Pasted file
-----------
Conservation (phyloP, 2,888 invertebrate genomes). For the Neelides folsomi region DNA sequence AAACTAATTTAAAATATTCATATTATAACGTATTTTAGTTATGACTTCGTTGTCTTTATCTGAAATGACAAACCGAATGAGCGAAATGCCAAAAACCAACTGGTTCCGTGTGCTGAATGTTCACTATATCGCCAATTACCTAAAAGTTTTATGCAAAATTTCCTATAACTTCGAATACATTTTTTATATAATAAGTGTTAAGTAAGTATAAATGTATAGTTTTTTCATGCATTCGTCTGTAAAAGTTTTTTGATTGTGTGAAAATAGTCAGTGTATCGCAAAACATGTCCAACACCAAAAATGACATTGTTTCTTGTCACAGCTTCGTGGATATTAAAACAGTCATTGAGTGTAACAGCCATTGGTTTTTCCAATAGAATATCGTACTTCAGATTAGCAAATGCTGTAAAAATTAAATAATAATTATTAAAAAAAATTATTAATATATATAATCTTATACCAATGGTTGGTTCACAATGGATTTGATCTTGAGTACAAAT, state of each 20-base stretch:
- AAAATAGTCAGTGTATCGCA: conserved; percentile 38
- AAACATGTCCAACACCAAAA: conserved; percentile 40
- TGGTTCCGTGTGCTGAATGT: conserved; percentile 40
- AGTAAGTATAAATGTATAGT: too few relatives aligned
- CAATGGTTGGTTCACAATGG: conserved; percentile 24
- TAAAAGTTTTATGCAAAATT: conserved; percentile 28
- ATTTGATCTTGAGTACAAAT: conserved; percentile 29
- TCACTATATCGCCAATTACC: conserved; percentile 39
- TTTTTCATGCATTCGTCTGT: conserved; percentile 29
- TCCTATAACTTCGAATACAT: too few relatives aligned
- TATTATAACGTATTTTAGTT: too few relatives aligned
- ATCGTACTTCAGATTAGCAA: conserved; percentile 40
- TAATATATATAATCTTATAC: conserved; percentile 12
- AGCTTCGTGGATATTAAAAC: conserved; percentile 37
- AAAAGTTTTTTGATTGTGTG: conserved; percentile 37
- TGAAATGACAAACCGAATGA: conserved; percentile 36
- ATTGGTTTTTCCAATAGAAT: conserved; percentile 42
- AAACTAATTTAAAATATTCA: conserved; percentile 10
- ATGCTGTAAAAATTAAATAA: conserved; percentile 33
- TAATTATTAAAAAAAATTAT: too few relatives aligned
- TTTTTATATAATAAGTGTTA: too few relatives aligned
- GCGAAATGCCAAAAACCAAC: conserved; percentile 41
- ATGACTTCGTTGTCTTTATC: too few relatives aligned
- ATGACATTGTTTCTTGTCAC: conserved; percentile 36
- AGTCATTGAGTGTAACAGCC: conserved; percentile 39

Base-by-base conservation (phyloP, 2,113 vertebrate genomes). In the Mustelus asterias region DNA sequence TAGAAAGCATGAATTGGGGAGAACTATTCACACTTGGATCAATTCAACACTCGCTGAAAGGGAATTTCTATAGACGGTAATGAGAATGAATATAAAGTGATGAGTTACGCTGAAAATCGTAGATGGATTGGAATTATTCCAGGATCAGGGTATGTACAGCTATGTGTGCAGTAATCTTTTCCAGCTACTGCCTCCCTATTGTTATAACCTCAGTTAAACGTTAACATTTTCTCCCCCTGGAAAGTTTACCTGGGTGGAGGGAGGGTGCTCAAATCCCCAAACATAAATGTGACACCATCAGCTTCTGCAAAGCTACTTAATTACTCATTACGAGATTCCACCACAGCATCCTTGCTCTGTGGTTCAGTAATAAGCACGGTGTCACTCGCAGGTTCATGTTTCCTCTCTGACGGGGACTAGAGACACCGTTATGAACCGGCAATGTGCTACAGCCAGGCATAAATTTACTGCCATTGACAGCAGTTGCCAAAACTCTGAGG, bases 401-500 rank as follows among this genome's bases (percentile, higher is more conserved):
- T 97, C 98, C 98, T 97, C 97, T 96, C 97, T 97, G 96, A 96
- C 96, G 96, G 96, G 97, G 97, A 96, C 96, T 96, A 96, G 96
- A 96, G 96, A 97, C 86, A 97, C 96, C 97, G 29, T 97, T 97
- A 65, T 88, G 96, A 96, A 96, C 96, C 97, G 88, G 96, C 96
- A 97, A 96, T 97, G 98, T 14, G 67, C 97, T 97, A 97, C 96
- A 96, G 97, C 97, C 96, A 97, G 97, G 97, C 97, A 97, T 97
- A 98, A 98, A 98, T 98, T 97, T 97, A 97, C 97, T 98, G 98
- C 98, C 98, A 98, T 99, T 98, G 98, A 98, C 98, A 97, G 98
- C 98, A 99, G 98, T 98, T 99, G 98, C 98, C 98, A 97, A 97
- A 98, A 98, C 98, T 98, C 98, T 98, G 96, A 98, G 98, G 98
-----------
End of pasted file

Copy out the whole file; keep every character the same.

Conservation (phyloP, 2,888 invertebrate genomes). For the Neelides folsomi region DNA sequence AAACTAATTTAAAATATTCATATTATAACGTATTTTAGTTATGACTTCGTTGTCTTTATCTGAAATGACAAACCGAATGAGCGAAATGCCAAAAACCAACTGGTTCCGTGTGCTGAATGTTCACTATATCGCCAATTACCTAAAAGTTTTATGCAAAATTTCCTATAACTTCGAATACATTTTTTATATAATAAGTGTTAAGTAAGTATAAATGTATAGTTTTTTCATGCATTCGTCTGTAAAAGTTTTTTGATTGTGTGAAAATAGTCAGTGTATCGCAAAACATGTCCAACACCAAAAATGACATTGTTTCTTGTCACAGCTTCGTGGATATTAAAACAGTCATTGAGTGTAACAGCCATTGGTTTTTCCAATAGAATATCGTACTTCAGATTAGCAAATGCTGTAAAAATTAAATAATAATTATTAAAAAAAATTATTAATATATATAATCTTATACCAATGGTTGGTTCACAATGGATTTGATCTTGAGTACAAAT, state of each 20-base stretch:
- AAAATAGTCAGTGTATCGCA: conserved; percentile 38
- AAACATGTCCAACACCAAAA: conserved; percentile 40
- TGGTTCCGTGTGCTGAATGT: conserved; percentile 40
- AGTAAGTATAAATGTATAGT: too few relatives aligned
- CAATGGTTGGTTCACAATGG: conserved; percentile 24
- TAAAAGTTTTATGCAAAATT: conserved; percentile 28
- ATTTGATCTTGAGTACAAAT: conserved; percentile 29
- TCACTATATCGCCAATTACC: conserved; percentile 39
- TTTTTCATGCATTCGTCTGT: conserved; percentile 29
- TCCTATAACTTCGAATACAT: too few relatives aligned
- TATTATAACGTATTTTAGTT: too few relatives aligned
- ATCGTACTTCAGATTAGCAA: conserved; percentile 40
- TAATATATATAATCTTATAC: conserved; percentile 12
- AGCTTCGTGGATATTAAAAC: conserved; percentile 37
- AAAAGTTTTTTGATTGTGTG: conserved; percentile 37
- TGAAATGACAAACCGAATGA: conserved; percentile 36
- ATTGGTTTTTCCAATAGAAT: conserved; percentile 42
- AAACTAATTTAAAATATTCA: conserved; percentile 10
- ATGCTGTAAAAATTAAATAA: conserved; percentile 33
- TAATTATTAAAAAAAATTAT: too few relatives aligned
- TTTTTATATAATAAGTGTTA: too few relatives aligned
- GCGAAATGCCAAAAACCAAC: conserved; percentile 41
- ATGACTTCGTTGTCTTTATC: too few relatives aligned
- ATGACATTGTTTCTTGTCAC: conserved; percentile 36
- AGTCATTGAGTGTAACAGCC: conserved; percentile 39

Base-by-base conservation (phyloP, 2,113 vertebrate genomes). In the Mustelus asterias region DNA sequence TAGAAAGCATGAATTGGGGAGAACTATTCACACTTGGATCAATTCAACACTCGCTGAAAGGGAATTTCTATAGACGGTAATGAGAATGAATATAAAGTGATGAGTTACGCTGAAAATCGTAGATGGATTGGAATTATTCCAGGATCAGGGTATGTACAGCTATGTGTGCAGTAATCTTTTCCAGCTACTGCCTCCCTATTGTTATAACCTCAGTTAAACGTTAACATTTTCTCCCCCTGGAAAGTTTACCTGGGTGGAGGGAGGGTGCTCAAATCCCCAAACATAAATGTGACACCATCAGCTTCTGCAAAGCTACTTAATTACTCATTACGAGATTCCACCACAGCATCCTTGCTCTGTGGTTCAGTAATAAGCACGGTGTCACTCGCAGGTTCATGTTTCCTCTCTGACGGGGACTAGAGACACCGTTATGAACCGGCAATGTGCTACAGCCAGGCATAAATTTACTGCCATTGACAGCAGTTGCCAAAACTCTGAGG, bases 401-500 rank as follows among this genome's bases (percentile, higher is more conserved):
- T 97, C 98, C 98, T 97, C 97, T 96, C 97, T 97, G 96, A 96
- C 96, G 96, G 96, G 97, G 97, A 96, C 96, T 96, A 96, G 96
- A 96, G 96, A 97, C 86, A 97, C 96, C 97, G 29, T 97, T 97
- A 65, T 88, G 96, A 96, A 96, C 96, C 97, G 88, G 96, C 96
- A 97, A 96, T 97, G 98, T 14, G 67, C 97, T 97, A 97, C 96
- A 96, G 97, C 97, C 96, A 97, G 97, G 97, C 97, A 97, T 97
- A 98, A 98, A 98, T 98, T 97, T 97, A 97, C 97, T 98, G 98
- C 98, C 98, A 98, T 99, T 98, G 98, A 98, C 98, A 97, G 98
- C 98, A 99, G 98, T 98, T 99, G 98, C 98, C 98, A 97, A 97
- A 98, A 98, C 98, T 98, C 98, T 98, G 96, A 98, G 98, G 98